Gamble pays off

Chortle's first student finalist

Durham Revue member Ed Gamble won the first heat of Chortle’s student comedy contest last night.

The 20-year-old philosophy student triumphed at the Newcastle University gig with his character Selsdon Krupp, a writer of poor-quality romantic fiction.

He now wins a place at the final at the Edinburgh fringe this summer, where he stands to win the £2,500 first prize.

The Revels Student Comedy Competition will visit another 11 campuses over the coming four weeks. Each show also features a top circuit headliner and MC.

And as from early next week, clips of the performances will be available on the competition microsite on Chortle, and you’ll be able to vote for your favourite – with the People’s Choice winner also securing a place in the Edinburgh final.


Before tonight’s heat, the smart money would probably have been on Chris Martin triumphing. The runner-up in last year’s competition, Newcastle is his home gig and he’s been gigging hard in the 12 months since.

On the night, too, he had a fantastic show. In assured control of the room, he regaled the capacity audience with witty, well-told anecdotes, earning regular, hearty laughs with a very strong set.

Yet with such a strong line-up, even this was not enough to get him through. As he said afterwards: ‘The standard at this heat was as good as last year’s final.’

And he was right.

The man who did make it through, Ed Gamble, performed very strongly in the character of romantic novelist Selsdon Krupp, a man who is never lost for words – even if they’re the wrong ones. He mostly read appalling passages from his book, full of clunky metaphors and overwrought prose. It takes a good writer to write this badly, and Gamble performed Krupp – a man with a touch of the Garth Marenghi to him - expertly.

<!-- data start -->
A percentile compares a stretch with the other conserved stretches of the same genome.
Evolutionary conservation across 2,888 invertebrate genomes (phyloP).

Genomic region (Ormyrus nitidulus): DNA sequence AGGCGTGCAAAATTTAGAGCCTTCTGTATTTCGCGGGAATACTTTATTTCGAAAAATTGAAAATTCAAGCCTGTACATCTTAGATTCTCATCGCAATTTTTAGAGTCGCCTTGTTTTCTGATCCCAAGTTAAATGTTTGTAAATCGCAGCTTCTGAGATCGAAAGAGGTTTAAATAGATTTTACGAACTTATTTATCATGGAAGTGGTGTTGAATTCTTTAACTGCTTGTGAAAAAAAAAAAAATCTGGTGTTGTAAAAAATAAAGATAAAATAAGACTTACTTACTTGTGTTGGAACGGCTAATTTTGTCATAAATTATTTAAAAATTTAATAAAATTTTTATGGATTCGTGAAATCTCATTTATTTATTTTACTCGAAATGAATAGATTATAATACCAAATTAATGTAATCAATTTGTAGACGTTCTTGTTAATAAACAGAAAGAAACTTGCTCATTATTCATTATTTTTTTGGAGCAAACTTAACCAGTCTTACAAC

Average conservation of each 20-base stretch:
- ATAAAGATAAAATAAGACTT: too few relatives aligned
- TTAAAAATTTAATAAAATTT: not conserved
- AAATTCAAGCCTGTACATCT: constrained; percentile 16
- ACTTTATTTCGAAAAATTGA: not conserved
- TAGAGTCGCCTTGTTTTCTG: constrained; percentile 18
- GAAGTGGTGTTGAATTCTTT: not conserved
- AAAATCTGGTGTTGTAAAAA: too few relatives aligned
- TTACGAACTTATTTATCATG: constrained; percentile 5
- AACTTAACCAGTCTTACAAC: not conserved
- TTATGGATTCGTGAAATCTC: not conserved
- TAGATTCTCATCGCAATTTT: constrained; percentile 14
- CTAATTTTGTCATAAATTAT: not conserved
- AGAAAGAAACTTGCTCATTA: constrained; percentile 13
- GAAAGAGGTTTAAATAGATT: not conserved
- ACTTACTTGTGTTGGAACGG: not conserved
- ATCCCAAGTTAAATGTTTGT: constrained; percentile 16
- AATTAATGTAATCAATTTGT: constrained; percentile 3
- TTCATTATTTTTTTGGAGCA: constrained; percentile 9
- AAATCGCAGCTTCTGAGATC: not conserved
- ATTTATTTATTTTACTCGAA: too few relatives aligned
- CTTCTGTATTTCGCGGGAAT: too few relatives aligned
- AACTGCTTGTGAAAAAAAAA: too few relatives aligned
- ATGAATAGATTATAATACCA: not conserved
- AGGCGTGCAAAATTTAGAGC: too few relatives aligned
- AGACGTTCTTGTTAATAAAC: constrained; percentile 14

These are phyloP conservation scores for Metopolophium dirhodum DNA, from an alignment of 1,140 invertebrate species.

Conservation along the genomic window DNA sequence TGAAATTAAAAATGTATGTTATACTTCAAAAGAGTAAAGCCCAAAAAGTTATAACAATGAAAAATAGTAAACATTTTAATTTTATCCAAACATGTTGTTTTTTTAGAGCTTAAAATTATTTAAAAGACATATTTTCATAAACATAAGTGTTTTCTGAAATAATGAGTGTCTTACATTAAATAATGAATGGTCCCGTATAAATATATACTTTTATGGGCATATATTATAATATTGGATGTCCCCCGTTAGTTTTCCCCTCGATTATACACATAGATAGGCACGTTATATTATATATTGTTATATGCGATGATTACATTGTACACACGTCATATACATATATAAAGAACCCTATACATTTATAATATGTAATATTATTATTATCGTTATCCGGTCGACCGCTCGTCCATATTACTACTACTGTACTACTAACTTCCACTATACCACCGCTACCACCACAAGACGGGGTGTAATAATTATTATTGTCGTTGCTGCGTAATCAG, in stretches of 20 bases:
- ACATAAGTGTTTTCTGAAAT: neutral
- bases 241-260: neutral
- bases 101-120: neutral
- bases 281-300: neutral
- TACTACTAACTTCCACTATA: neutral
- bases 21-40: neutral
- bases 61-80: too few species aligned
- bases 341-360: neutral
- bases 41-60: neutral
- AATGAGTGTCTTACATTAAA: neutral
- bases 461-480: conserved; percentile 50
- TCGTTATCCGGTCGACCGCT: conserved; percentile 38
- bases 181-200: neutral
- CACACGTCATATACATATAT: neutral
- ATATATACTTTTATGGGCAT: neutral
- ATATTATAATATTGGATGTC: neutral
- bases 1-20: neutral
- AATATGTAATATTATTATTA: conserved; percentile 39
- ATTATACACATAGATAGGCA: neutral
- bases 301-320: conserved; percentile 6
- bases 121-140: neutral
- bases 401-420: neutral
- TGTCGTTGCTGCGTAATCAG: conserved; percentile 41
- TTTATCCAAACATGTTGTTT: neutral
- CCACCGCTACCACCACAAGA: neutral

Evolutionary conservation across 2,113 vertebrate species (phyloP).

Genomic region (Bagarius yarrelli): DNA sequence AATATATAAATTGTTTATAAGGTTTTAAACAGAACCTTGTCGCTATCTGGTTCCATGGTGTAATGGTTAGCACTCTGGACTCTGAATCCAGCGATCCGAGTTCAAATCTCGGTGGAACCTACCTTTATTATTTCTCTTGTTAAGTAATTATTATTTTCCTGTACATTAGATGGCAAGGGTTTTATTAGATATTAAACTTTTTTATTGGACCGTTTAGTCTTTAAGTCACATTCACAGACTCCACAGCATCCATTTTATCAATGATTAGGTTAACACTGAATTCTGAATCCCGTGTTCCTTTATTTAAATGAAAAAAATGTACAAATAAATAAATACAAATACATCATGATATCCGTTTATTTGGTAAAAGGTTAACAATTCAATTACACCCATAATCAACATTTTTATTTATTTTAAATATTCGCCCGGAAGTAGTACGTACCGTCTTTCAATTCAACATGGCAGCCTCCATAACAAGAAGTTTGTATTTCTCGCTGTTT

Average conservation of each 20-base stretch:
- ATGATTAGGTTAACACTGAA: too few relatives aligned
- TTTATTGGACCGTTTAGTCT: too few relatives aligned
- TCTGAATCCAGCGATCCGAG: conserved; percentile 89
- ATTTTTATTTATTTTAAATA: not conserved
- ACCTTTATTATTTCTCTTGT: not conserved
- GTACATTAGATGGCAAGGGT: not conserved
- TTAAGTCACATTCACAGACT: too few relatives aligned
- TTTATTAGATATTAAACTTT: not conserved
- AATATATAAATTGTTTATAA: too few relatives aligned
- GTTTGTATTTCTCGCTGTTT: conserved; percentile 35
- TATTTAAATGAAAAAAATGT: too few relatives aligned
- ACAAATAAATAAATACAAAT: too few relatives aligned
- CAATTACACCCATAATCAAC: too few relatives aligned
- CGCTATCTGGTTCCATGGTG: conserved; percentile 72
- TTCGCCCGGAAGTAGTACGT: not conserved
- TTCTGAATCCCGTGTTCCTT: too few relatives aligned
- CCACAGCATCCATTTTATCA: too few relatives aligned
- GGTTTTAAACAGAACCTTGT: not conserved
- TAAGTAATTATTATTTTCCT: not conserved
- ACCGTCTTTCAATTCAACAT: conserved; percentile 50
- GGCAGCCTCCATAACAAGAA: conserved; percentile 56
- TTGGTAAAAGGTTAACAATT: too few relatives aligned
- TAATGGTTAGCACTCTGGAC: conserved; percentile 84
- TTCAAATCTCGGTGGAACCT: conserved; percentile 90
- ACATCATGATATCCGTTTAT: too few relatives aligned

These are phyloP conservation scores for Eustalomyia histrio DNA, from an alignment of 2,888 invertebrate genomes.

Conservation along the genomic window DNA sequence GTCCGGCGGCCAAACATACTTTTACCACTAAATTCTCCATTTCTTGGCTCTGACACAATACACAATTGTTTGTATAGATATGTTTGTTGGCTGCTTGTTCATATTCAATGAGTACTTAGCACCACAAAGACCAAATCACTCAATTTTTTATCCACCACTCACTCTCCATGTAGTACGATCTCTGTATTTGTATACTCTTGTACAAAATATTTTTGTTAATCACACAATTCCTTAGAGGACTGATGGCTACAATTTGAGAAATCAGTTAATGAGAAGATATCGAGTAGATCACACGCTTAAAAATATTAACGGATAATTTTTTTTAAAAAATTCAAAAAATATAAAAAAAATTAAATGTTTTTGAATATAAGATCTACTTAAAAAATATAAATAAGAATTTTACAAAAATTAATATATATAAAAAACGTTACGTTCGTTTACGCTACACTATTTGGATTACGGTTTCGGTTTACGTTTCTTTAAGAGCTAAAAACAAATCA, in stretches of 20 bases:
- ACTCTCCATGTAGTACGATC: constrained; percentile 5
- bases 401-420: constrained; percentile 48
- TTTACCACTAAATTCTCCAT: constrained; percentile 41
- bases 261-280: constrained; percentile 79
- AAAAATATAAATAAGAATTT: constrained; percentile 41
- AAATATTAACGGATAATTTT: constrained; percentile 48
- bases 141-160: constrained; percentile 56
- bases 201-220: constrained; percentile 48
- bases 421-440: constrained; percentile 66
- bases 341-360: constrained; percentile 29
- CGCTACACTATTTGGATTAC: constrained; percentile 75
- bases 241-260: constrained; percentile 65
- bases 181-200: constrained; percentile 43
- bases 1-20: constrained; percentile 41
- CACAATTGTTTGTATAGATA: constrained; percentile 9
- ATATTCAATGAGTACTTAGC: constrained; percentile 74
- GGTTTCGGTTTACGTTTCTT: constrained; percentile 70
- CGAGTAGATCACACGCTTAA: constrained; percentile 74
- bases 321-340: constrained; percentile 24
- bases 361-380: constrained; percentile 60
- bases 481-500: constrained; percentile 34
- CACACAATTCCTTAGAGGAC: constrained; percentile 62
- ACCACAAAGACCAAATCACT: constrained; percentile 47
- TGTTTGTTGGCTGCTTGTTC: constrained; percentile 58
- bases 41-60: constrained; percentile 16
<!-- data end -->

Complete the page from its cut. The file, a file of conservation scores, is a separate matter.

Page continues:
He was one of several characters on the night. Thomas Neenan was Hammer Horror actor Vikram Probos, whose entertaining set was also rich in delicious turns of phrase and pointless showbiz anecdotes; while Phil O’Meara performed as chavvy character Warren Dillip, an overfamiliar stereotype who didn’t have enough to capture the audience’s interest.

Jenni Armstrong deserves mention, and not just for battling through laryngitis to perform. Quirkily illustrated with home-made drawings, her appealing routine had a distinctive blend of whimsy and silliness that produced plenty of laughs.

Sean McLoughlin had a touch of Milton Jones about him, with unkempt hair and shabby pullover. He had a neat, slightly dark, style – and although his persona appeared less developed than some of the other acts on the bill, his stand-up shows promise.

Danny Case was more of a typical stand-up, talking about body hair, his fat girlfriend and meeting the in-laws, with references to Aliens thrown in for good measure. The voice may not be distinctive enough, but he had a appealing stage energy.

Nishan Kumar was stronger, taking a surprisingly playful approach to racism, so removing its sting, and talking about a condition he has that he described as ‘like a poor man’s Parkinson’s.’ He’s interesting to listen to, and has smart gags to go with it. You can see him – like so many others on tonight’s bill – having a future in comedy.

Reviewed by: Steve Bennett
February 15, 2007

Published: 16 Feb 2007

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